Please recommend long books

(45 Posts)
Rollermum Fri 22-Nov-13 18:27:20

Hello, I'm looking for a good long fiction book to get into or a series that reads chronologically.

The longer the better! Be good to hear why you liked it too.

LordEmsworth Fri 22-Nov-13 18:32:03

Series - I love the Cazalets by Elizabeth Jane Howard, have read the original trilogy a few times. Jasper Fforde's Thursday Next series and Janet Evanovich's Stephanie Plum series, I love.

Long books - I enjoyed A Suitable Boy, looking forward to the sequel. The Guardian had a "10 best long books" feature recently - www.theguardian.com/culture/gallery/2013/oct/12/the-10-best-long-reads

CrocodileScream Fri 22-Nov-13 18:33:30

The Far Pavilions M. M. Kaye
The stand Stephen King

BikeRunSki Fri 22-Nov-13 18:34:07

Douglas Kennedy has written a few doorstop page turners - State of the Union and The Pursuit of Happiness spring to mind. Although written by a man, the main protagonists are female and really well written! They are both set against an interesting socio-political background and deal with a few issues.

decaffwithcream Fri 22-Nov-13 18:34:22

The Poisonwood Bible by Barbara Kingsolver is good and long. Well written, set in the Congo, very evocative and the story of a family (4 daughters) of missionaries. Covers many years.

curlyclaz13 Fri 22-Nov-13 18:40:44

Another one for The stand, huge but readable.
For a series the Rebus books by Ian Rankin 18 in total I think.

berberana Fri 22-Nov-13 18:43:11

This Thing of Darkness by Harry Thompson is fantastic - it's the story of the man who captained The Beagle which carried Darwin to Galapagos etc and their friendship but also the tension as the theory of evolution challenged his religious faith. I was really doubtful when it was recommended to me, thought it sounded dry, but was hooked within a chapter or two!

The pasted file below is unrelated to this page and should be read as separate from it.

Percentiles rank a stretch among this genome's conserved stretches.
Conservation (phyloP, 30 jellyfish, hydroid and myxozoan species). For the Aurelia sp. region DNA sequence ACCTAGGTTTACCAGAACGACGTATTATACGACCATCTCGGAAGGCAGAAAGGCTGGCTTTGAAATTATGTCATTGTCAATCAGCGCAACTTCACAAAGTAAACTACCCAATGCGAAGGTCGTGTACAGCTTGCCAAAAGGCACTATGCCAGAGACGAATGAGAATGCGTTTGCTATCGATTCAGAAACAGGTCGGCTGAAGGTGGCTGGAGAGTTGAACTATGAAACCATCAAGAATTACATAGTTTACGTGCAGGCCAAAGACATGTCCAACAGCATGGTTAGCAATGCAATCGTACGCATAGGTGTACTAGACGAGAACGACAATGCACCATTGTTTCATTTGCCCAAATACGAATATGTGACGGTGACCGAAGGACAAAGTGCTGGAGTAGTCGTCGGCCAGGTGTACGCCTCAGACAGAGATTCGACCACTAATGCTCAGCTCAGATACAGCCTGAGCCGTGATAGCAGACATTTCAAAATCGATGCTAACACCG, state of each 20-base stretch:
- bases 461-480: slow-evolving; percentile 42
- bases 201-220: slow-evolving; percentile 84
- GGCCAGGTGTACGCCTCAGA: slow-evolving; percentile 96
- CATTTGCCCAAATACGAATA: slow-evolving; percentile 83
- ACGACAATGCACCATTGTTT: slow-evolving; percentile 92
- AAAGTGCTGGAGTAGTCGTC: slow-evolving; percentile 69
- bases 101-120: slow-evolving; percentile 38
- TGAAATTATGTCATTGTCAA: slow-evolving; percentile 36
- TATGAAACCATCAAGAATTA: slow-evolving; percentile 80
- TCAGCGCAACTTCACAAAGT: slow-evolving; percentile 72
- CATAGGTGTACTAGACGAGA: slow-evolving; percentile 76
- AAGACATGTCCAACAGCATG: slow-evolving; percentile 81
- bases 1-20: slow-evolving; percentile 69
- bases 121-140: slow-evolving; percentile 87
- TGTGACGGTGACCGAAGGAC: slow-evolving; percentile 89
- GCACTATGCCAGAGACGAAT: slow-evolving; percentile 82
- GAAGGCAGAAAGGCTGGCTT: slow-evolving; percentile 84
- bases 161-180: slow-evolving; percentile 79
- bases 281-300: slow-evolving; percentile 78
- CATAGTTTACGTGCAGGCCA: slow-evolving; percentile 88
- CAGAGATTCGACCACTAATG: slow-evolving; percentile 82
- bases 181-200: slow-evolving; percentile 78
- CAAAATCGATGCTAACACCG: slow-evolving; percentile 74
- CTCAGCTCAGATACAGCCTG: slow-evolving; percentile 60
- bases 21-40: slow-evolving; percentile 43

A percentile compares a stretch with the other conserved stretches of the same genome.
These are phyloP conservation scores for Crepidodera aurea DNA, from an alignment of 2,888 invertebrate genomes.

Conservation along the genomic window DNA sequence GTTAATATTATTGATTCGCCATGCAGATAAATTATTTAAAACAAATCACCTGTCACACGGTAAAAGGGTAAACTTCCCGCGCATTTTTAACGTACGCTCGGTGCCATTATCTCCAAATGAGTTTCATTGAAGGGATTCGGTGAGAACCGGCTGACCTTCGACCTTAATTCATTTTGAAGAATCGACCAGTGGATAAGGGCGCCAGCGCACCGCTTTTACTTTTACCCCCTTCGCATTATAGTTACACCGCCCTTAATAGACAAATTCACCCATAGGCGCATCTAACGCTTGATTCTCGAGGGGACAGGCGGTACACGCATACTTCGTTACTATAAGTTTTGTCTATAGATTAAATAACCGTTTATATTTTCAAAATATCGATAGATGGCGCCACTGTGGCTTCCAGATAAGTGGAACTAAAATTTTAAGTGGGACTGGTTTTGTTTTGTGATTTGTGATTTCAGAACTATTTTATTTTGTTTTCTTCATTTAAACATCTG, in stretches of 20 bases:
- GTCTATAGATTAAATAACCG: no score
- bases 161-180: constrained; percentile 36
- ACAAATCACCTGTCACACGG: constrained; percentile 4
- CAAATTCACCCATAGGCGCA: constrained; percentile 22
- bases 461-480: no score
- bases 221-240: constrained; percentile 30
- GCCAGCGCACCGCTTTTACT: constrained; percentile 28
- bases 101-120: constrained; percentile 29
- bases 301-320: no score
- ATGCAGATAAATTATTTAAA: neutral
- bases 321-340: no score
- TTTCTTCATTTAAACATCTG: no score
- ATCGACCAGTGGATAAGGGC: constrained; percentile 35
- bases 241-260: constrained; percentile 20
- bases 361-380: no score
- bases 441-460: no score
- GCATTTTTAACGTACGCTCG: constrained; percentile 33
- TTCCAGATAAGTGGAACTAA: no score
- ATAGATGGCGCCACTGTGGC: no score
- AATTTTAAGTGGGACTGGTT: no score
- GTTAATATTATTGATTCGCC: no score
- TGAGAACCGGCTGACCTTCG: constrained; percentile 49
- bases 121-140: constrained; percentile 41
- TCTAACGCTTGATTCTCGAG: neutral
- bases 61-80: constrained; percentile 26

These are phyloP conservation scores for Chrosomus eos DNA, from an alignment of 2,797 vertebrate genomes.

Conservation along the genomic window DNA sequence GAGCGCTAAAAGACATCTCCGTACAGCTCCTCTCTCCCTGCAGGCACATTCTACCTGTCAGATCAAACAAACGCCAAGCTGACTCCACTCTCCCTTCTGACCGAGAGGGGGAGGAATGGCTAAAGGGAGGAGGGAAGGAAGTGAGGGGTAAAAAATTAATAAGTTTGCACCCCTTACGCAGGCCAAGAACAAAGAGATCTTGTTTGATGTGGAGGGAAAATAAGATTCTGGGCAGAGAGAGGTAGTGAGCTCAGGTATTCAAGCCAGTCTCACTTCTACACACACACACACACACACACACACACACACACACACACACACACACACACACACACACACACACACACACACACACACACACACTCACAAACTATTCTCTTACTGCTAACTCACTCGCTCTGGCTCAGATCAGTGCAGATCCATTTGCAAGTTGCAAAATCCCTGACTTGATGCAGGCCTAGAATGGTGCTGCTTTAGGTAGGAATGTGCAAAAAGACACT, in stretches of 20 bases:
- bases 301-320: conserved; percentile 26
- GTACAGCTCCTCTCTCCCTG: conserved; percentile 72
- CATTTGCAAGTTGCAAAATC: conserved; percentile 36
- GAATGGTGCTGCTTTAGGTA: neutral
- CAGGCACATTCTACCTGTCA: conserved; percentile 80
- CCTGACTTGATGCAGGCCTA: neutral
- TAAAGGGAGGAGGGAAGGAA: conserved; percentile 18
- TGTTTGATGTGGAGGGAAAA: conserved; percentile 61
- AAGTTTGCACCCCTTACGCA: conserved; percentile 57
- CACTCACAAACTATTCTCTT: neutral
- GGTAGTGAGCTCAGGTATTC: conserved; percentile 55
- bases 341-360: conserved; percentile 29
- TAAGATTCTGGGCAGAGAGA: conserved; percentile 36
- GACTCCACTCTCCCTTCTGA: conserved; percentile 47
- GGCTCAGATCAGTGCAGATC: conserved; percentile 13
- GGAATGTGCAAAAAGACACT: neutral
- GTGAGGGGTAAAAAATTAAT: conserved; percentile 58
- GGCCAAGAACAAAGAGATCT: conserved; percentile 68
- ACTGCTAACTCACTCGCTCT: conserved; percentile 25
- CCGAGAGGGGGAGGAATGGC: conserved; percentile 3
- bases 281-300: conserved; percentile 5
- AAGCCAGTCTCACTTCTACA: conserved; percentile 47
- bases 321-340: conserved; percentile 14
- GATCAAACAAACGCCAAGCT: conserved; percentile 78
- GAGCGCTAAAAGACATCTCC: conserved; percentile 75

Also Jonathan Strange and Mr Norrell is (very) long and possibly an acquired taste. It's about magicians in the early 19th century and is just an amazing feat of imagination.

If you like historical fiction / saga, try Sharon Penman - medieval royal families and wars - Henry II and Richard Lionheart are the main characters in a lot but she's also written some others about lesser known monarchs, e.g. While Christ and His Saints Slept is about King Stephen and the first English Civil War in the 12th century.

And another which seems to divide opinion but I thought was riveting is Wolf Hall by Hilary Mantel and the sequel, Bring Up the Bodies.

Feenie Fri 22-Nov-13 18:53:23
Repeatedlydoingthetwist Fri 22-Nov-13 18:58:46

Fall of Giants and Winter of the World by Ken Follett. I enjoyed them because I love a good historical saga and they are set over the two world wars and I'm fascinated by that period of history.

DuchessofMalfi Fri 22-Nov-13 19:06:35

How about Proust's In Search of Lost Time? I'm never going to be brave enough to tackle them, but did enjoy the Radio 4 Extra dramatisation of the novels recently. At just 6 hours, it was merely a flavour of them, but it was good.

MerylStrop Fri 22-Nov-13 19:10:45

Wolf Hall and then Bring Up the Bodies

The Corrections, Jonathan Frantzen

Ursula le Guin

TheGirlOnTheLanding Fri 22-Nov-13 19:15:46

Ooh I love a good doorstop of a book to get lost in.

My favourites would probably be (in no particular order): The Crimson Petal and the White by Michel Faber (set in Victorian London, main character is a young prostitute); Cold Mountain by Charles Frazier (American Civil War deserter makes his way home over the mountains to his sweetheart; his sweetheart back home is having to cope with running the farm and generally surviving in straitened circumstances); The Thousand Autumns of Jacob de Zoet by David Mitchell (set in 18th century Japan, utterly absorbing); A Prayer for Owen Meant by John Irving (can't describe it in a single phrase!) and as mentioned by others, The Poisonwood Bible and Wolf Hall. Oh and The Magus by John Fowles.